It’s hard to imagine that there might be any shock value left in what one might do to the human body. Where "The Illustrated Man" was once the stuff of science fiction, you can now see illustrated men and women walking down Main Street, or others with exposed body parts pierced from head to toe only hinting at what strange mutilations might lurk beneath their clothes.
But a German doctor has managed to make such disfigurement seem tame. Gunther von Hagens has upped the ante by transforming body parts and entire human bodies, stripped of their skin and cross-sectioned, into plastic and then displaying them in museums around the world. And he’s made lots of money and earned a heap of praise for doing so.
Von Hagens’ latest exhibit, Body Worlds 2, has just closed at the Denver Museum of Nature and Science, drawing more than half a million viewers since it opened in March, the third-largest crowds in the museum’s history. But is this art — or education, as its promoters argue — or simply ghoulish entertainment? And what does it say about our regard for the human body?
When von Hagens first started exhibiting his plastinated cadavers a decade ago, the Catholic Church objected, as did some others, but the protests had little effect on the crowds, except, perhaps, to increase them. The tours started out in Germany, Austria and Japan, but soon traveled to North America and have now appeared in Los Angeles, Cleveland, Denver, New York, Houston and other cities, where they are often sponsored by health organizations. Von Hagens claims that he is in the long tradition of anatomists since the Renaissance, whose studies of the human body have advanced both science and art. But the doctor is more P.T. Barnum than Leonardo da Vinci.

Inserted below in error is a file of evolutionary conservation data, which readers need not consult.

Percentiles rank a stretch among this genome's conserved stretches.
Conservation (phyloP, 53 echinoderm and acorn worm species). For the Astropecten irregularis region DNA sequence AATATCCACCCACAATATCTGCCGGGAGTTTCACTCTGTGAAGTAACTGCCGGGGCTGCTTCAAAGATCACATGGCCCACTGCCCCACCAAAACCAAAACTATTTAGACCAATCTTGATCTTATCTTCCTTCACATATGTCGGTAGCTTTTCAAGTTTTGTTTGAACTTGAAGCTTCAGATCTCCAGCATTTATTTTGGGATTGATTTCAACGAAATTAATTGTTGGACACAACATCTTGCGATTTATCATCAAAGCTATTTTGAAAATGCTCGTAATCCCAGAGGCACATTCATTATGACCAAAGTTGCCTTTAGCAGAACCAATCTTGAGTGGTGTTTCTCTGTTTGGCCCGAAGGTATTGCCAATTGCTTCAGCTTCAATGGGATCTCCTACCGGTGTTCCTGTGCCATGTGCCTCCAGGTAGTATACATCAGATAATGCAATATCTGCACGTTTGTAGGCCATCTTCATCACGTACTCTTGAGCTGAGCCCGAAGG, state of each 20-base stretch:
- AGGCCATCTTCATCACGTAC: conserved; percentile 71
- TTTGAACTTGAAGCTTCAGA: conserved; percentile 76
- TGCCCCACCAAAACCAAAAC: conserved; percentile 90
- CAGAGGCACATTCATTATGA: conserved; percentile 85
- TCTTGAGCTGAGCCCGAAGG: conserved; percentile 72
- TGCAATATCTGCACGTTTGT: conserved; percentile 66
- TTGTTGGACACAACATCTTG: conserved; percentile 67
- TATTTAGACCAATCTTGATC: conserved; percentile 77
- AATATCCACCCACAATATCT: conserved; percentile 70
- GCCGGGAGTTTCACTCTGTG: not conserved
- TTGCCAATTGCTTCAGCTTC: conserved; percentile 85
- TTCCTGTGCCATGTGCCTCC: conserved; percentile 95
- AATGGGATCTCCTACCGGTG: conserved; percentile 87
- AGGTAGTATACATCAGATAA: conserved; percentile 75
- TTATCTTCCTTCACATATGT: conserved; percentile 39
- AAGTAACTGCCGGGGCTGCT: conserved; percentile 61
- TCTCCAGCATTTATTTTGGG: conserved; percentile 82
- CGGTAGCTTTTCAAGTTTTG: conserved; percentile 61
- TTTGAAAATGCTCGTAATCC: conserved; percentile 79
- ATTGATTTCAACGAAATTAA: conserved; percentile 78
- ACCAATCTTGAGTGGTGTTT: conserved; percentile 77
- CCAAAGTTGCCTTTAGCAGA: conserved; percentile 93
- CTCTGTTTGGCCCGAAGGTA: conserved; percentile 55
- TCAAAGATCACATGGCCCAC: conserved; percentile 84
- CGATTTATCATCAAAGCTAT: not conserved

The New York Times recently released a video expose of von Hagens’ human body factory in China. Von Hagens employs more than 350 Chinese workers, many of them recent medical school graduates who are unable to find work. These workers skin, dissect, preserve and mold human bodies and body parts into grotesque displays for commercial purposes. The Times claims that von Hagens’ work has earned "vast millions" from his exhibits and souvenir sales. And, although von Hagens has always claimed that he obtained consent from all of the people whose bodies he displays, the Times’ report raises serious questions about whether this is true. The Chinese government has become concerned enough about stories of unclaimed Chinese bodies being used in such exhibits that it has now prohibited the buying, selling or exporting of human bodies.
All civilizations have taken pains to dispose of their dead with dignity. Most religions prescribe the manner in which bodies may be disposed of, and except for extreme circumstances such as war or widespread disease, all cultures reject mass burials or other mass disposals of bodies. Certainly the advance of science has been aided by allowing some bodies to be autopsied for medical study, but even here the purpose is to help the living not to profit from the dead. Yet, Gunther von Hagens and his imitators have managed to ignore the nearly universal abhorrence of mistreatment of the dead and have not only escaped being shunned but have attracted millions to see their morbid handiwork.
It is hard to imagine that a display of dead baby seals, stripped of their skin, cut in cross-sections and suffused with plastic would not draw more protest than the grisly remains of humans exhibited in similar fashion. But the human body is no longer special. We’ve grown accustomed to thinking that we "own" our bodies and can do with them whatever we please. It’s not that big a leap to imagine that we might use others’ bodies as we choose after they’re dead. And how much longer before we start questioning whether some bodies — say, of the terminally ill or incapacitated — might be expropriated for utilitarian purposes a little ahead of schedule?